Steve said he sold his first piece of art at the age of 13. He began working in his father's shop when he was fresh out of high school, about 20 years ago.

As for making the decision to move to Rome, "After running from here and there for so many years, we finally wanted to settle down," said Steve.

Moria said, "My sister-in-law was already living here, so she encouraged us to come and to be closer to family."

So far, Steve said he's enjoyed the artistic inspiration of his new surroundings, from mountains to forests and lakes — much different from the beaches of the Jersey Shore.

"It's very Rockwell-esque," Steve quipped, also comparing the Adirondacks and natural landscapes of Central New York to paintings created by one of his favorite artists and instructors — Bob Ross.

Assistant Instructor Caitlin Carlo grew up locally and has been working toward her state teaching certification. She attended Mohawk Valley Community College, and received her degree in studio art from SUNY Plattsburgh.

"I'm clawing my way toward becoming a certified teacher," Carlo said. "Back in March, I saw this ad about a local art studio on social media looking for an assistant instructor, and I thought it could be a great teaching opportunity. And here I am."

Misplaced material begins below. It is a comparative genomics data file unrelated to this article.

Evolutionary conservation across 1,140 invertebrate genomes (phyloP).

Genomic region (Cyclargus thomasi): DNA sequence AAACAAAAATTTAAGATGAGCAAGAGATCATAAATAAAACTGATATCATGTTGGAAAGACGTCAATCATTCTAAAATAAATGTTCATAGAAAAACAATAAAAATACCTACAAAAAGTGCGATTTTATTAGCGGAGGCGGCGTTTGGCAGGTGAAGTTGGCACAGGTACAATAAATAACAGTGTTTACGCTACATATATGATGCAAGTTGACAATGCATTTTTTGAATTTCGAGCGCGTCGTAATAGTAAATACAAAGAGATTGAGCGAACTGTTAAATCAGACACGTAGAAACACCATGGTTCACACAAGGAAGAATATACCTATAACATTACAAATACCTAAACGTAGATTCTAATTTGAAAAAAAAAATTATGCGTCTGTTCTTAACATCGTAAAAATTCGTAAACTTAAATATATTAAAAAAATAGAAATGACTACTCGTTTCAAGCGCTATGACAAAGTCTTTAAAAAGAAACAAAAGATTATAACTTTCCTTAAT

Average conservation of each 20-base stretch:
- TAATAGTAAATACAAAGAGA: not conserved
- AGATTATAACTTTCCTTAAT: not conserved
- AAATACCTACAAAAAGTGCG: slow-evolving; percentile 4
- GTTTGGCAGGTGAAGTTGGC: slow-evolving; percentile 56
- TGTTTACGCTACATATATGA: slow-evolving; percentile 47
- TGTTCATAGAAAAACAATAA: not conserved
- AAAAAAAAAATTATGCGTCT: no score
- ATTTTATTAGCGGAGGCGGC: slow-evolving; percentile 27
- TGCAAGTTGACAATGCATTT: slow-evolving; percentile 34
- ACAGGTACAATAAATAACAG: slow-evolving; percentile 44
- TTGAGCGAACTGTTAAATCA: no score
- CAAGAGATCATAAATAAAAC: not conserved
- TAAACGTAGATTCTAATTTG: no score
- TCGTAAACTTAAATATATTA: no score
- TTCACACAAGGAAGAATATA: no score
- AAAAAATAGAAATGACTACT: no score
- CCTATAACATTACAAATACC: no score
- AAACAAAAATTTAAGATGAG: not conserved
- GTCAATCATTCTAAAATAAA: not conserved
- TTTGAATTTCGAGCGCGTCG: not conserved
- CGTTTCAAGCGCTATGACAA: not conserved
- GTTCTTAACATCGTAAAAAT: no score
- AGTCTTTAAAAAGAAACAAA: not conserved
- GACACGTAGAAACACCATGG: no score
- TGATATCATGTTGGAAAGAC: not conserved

Specializing in drawing, painting and photography, Carlo describes herself as a "Jill of all trades," and said she enjoys working with the younger students.

As for their teaching style, Steve said, "Everybody does something different — we walk around and 'pinball' to each student, guiding them as they go."

Especially allowing kids to choose what art medium or project they'd like to work on is what helps keep students engaged, Moria said.

"Kids get to choose and then they're more passionate about what they're doing, and want to learn," she said.

Steve said, "It's important to let them be the boss and run the show, so the work is 100% theirs. I just want to help them get better. I've seen students struggle with something, like painting clouds, for 2-3 weeks and then the light bulb goes on, and that's such a great moment. I'm just steering them."

When not in their art studio and gallery on Rome-Taberg Road, Steve and Moria also team up to present special workshops hosted by Jervis Public Library, 613 N. Washington St. They've taught children and adults in acrylic painting, comic book drawing, and most recently, charcoal drawing.

"The library is like a crash course, where you get a taste of what we're working on," Steve said. "Here at the studio, it's more technique based. I don't care if you're working on the same painting for six weeks or six months, it's about getting the end result you hope to achieve."

To find a list of courses and classes offered at E-98 Art Studio & Gallery, special workshops and paint-and-sips, or to register, check out their website at, or call for more information at 315-240-3048. E-98 is also on Facebook and Instagram. To find out when they'll offer their next workshop at the library, check out the Jervis events calendar.